Located towards the western end of Tokyo is the peaceful and naturally abundant town of Okutama. Here, life slows as lush greenery, mountains and calm waters replace the high rises and dense landscapes of the inner city. Offering beautiful views year-round, it’s especially great to check out in autumn as the weather cools and you crave an escape from busy everyday life. Take a look at some of the most popular areas to visit as well as recommendations for the best places to eat.
Hatonosu Canyon and Shiromaru Dam
Hatonosu (Pigeon’s Nest) Canyon showcases breathtaking views of a winding ravine in addition to the forests and mountains that surround it. A trail located a five-minute walk from Hatonosu Station takes you over a suspension bridge and along the Tama River. You can follow this trail to Shiromaru Dam. Constructed in 1963, the dam has an underground facility called a gyodo (fish road) where schools of fish make their way over to the nearby Lake Shiromaru. A little further past the dam and around the lake is an area for standup paddleboarding, canoeing and kayaking. With so much to do and explore, this section of Okutama is one where you can easily spend the whole day.
Where to eat: Earth Garden Cafe
A short walk from Shiromaru Dam over the Kazumakyo Bridge is the ever-so-cozy Earth Garden Cafe. This spot serves dishes made from organic, locally sourced ingredients. When stopping by, make sure to try and get a seat on the terrace, where you can dine surrounded by the forest.
How to get to Okutama from Tokyo
The easiest way is to take the JR Chuo Line from either Tokyo or Shinjuku Station to Ome Station. At Ome Station, transfer onto the JR Ome Line and get off at Hatonosu Station. A one-way train ride costs ¥1,100 and takes approximately an hour and a half.
Nippara Limestone Caves
Though these caves are located quite literally in the middle of nowhere, they are absolutely worth the trip. Paths that wind and turn will eventually lead you to ancient shrines and caves covered in giant stalagmites and stalactites. Colorful lights in neon pinks to greens illuminate the way and add to the overall otherworldly experience. These caves are a constant 11 degrees Celsius throughout the year, so it’s recommended to bring a jacket. If you’re not too exhausted after the tour, you can take a quick dip in the Tama River nearby.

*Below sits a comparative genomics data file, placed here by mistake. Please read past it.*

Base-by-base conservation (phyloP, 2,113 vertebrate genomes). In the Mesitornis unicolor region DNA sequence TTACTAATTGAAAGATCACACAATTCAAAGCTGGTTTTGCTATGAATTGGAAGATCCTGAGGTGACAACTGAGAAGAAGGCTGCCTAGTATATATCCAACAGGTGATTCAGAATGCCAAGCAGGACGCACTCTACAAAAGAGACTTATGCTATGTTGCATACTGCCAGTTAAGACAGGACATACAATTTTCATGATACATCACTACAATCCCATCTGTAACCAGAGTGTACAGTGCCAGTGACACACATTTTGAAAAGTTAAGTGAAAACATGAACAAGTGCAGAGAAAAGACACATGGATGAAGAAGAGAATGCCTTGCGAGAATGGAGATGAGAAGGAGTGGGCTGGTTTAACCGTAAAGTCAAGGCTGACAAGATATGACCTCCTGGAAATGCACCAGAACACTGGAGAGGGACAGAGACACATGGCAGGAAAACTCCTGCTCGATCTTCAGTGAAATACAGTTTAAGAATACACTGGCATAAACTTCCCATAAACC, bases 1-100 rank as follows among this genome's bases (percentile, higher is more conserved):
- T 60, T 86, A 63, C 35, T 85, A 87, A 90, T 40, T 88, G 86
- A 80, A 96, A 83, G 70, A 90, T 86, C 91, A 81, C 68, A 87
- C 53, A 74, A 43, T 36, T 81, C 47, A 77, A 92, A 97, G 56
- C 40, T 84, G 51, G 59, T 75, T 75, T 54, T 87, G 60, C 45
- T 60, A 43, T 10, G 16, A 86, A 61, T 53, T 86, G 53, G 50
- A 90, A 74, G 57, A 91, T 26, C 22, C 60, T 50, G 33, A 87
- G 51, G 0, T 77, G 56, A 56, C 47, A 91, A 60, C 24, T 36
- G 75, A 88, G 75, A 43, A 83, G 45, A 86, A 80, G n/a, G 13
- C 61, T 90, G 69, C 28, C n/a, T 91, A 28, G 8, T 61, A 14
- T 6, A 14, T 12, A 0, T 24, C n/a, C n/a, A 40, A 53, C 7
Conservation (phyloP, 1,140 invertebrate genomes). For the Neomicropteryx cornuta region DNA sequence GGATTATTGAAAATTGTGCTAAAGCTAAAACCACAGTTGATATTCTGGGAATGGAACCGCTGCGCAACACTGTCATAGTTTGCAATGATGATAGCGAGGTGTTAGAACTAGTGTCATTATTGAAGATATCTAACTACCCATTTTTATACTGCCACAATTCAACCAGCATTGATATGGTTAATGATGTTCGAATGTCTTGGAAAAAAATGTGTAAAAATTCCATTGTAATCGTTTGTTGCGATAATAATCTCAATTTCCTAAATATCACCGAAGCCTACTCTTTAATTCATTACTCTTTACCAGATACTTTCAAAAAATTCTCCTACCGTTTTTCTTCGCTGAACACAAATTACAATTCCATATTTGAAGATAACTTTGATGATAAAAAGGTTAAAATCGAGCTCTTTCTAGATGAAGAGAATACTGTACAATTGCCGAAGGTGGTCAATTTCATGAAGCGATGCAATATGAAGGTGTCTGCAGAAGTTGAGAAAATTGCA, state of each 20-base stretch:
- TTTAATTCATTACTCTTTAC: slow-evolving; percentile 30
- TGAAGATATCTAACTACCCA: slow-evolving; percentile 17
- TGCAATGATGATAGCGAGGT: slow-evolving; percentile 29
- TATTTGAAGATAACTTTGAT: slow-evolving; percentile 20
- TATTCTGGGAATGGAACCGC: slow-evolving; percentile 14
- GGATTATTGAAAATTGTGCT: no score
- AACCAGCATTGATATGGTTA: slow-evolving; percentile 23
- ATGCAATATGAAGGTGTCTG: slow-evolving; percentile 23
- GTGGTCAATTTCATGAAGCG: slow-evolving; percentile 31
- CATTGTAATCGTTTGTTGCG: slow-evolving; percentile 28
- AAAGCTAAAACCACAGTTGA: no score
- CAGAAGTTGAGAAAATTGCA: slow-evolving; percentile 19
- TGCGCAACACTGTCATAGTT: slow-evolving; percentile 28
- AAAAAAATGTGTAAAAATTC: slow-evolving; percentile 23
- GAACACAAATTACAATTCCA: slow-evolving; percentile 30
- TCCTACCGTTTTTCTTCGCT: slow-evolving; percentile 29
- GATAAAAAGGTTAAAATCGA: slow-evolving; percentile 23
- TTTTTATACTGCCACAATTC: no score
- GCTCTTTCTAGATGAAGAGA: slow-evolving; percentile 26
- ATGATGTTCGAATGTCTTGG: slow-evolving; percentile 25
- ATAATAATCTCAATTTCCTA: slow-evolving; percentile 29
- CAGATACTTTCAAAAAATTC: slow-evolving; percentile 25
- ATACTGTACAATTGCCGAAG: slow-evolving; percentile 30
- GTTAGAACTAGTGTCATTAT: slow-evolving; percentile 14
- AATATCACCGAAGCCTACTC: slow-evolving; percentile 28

Where to eat: Beer Cafe VERTERE
Right across from Okutama Station is Cafe Vertere and its brewery. Here you can enjoy handcrafted beer and bar food. The restaurant’s most popular dish is an innovative take on a traditional hotdog known as the mackerel dog. Other options include fish and chips, standard hotdogs with various toppings, and curries. The neighboring brewery building offers tours around the facility as well as beer tastings. After a long day of exploring the caves, why not unwind with some ice-cold, handcrafted beer before heading back into the city?
How to get there
Take the JR Chuo Line from Shinjuku Station to Ome Station. Once at Ome Station, transfer onto the JR Ome Line and get off at Okutama. A one-way train ride costs ¥1,100 and takes approximately an hour and a half. To get to the caves from the station, take a 35-minute bus ride on the Nishi-Tokyo local bus bound for Syounyudou (¥520 one-way).
Mount Mitake is a 929-meter-tall mountain that gives its visitors spectacular views of the Tokyo skyline. It’s especially popular among expecting parents due to being home to sacred cedar trees said to promise an-zan (safe births). As you make your way to the top, you will find Musashi Mitake Shrine. This shrine has a history dating back to 90 B.C. and is famous for holding religious ceremonies throughout the year. In the vicinity is an observation deck as well as some souvenir shops and restaurants. Rest up here before making your way down either via the cable car or one of the many trails.
Where to eat: Tamagawaya
Tamagawaya offers hand-made buckwheat noodles and a slightly sweet broth made using mineral water from Okutama’s rivers. Any of the dishes here will leave you satisfied after a long day of hiking. Established in 1914, the traditional thatched roof, comfortable tatami mat seating and scent of wood will transport you to Japan’s Taisho Era (1912-1926). Another plus is that it’s easy to access — only a five-minute walk from Mitake Station.
How to get there
Take the JR Chuo Line from Shinjuku Station to Ome Station. At Ome Station, transfer to the JR Ome Line and get off at Mitake Station. A one-way train ride costs ¥940 and takes approximately 75 minutes. From here, you can take a ten-minute bus ride (¥240) to Cablecar Shita to get to the cable car station.
* Countermeasures Against Covid-19 : Please check each facility beforehand to see if there have been any changes made to business hours or services available.